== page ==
Love, hate and rumble in the streets

Vivek Wilson’s debut novel Dirt Tracks grapples with a moral question of violence

Published: 16th June 2013 12:00 AM  |   Last Updated: 14th June 2013 11:41 AM   |  A+A-


Picking up Vivek Wilson’s Dirt Tracks, you soon realise that the plot (which, from the violent cover, you assume is a thriller) offers mild suspense crafted into a fairly interesting, occasionally touching but gradually unfolding story. So, while Dirt Tracks promises to be (and is) violent, at least in places, it pleasantly turns out to be much more.

The story is set in picturesque Nagercoil in Tamil Nadu (an autobiographical element is hinted at here). Prepare to zoom into the lives of best friends Shiva and Jacob, who encounter each other in school in a bully-and-victim relationship (violently inclined Shiva being the bully) but later bond for life, the crux of the matter being that Jacob rescues Shiva from Shravan, the lecherous local goon and Shiva’s sworn enemy. Peaceful, sensitive Jacob plays a vital role in changing Shiva and leading him down the milder and kinder path. They welcome humorous Gred, Forge and quiet but mature Perusu into their gang. And the story rolls on.

A key point in the book turns out to be a mundane incident: Jacob has a crush on a girl called Swathi after a series of exchanged stares. Twice he approaches her politely, but she “mysteriously” rejects him. Jacob, inexperienced in matters of the heart, is shattered and Shiva is outraged on his behalf. From then on, the plot keeps zooming in on this single incident and keeps coming back to it. This can get a tad monotonous, but a lot of characters are highlighted because of it, so it could just be essential. Shiva falls for and even commits to Swathi’s best friend Sapna simply because she is stunningly pretty. The turn of events is a little hard to digest when you expect him to learn from Jacob’s blunder of being smitten by mere appearance.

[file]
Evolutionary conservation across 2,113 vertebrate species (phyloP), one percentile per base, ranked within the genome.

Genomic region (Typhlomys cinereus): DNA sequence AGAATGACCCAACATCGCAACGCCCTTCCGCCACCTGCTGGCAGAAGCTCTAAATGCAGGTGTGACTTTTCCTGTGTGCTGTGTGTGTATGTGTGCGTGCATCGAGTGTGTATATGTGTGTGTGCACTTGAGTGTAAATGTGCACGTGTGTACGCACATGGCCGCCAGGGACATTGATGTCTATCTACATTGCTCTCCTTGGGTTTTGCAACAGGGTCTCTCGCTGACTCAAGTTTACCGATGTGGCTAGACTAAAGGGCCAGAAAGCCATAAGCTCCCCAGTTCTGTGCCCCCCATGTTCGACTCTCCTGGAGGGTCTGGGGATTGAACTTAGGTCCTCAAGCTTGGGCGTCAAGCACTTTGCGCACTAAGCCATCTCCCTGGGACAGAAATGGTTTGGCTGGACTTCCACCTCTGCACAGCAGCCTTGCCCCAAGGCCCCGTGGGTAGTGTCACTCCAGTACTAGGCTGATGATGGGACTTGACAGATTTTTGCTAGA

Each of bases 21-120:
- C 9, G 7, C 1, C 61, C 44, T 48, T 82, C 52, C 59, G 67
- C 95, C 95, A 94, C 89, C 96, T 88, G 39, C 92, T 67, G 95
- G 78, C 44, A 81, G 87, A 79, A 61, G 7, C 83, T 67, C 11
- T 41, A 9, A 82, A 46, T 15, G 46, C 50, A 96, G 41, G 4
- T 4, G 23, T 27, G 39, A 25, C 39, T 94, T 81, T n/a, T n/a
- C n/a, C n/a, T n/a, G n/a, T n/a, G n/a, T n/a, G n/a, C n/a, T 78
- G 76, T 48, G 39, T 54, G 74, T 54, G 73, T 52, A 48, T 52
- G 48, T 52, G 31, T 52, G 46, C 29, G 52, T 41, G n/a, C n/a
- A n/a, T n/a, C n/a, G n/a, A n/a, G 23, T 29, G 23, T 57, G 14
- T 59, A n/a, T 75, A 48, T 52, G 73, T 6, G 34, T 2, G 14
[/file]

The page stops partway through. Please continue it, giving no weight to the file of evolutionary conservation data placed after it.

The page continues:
The narrative’s enduring focus on Shiva and Jacob’s families and the faintly evident mystery concealed within it make the novel worth your while. The tangle of relationships that forms slowly but surely has been cleverly created. In the end, the novel grapples with a moral question concerning violence and exemplifies Shiva and Jacob’s ways of dealing with it (succumbing to violence, in my view).

Overall, the novel reads easily and the scenes flow naturally into each other, though a few seem repetitive. The gruesome fight scenes could have been toned down a bit. Suspense fans may like this one, but may not find it unputdownable. Being the writer’s debut novel, it holds the promise of the future, which we look forward to.

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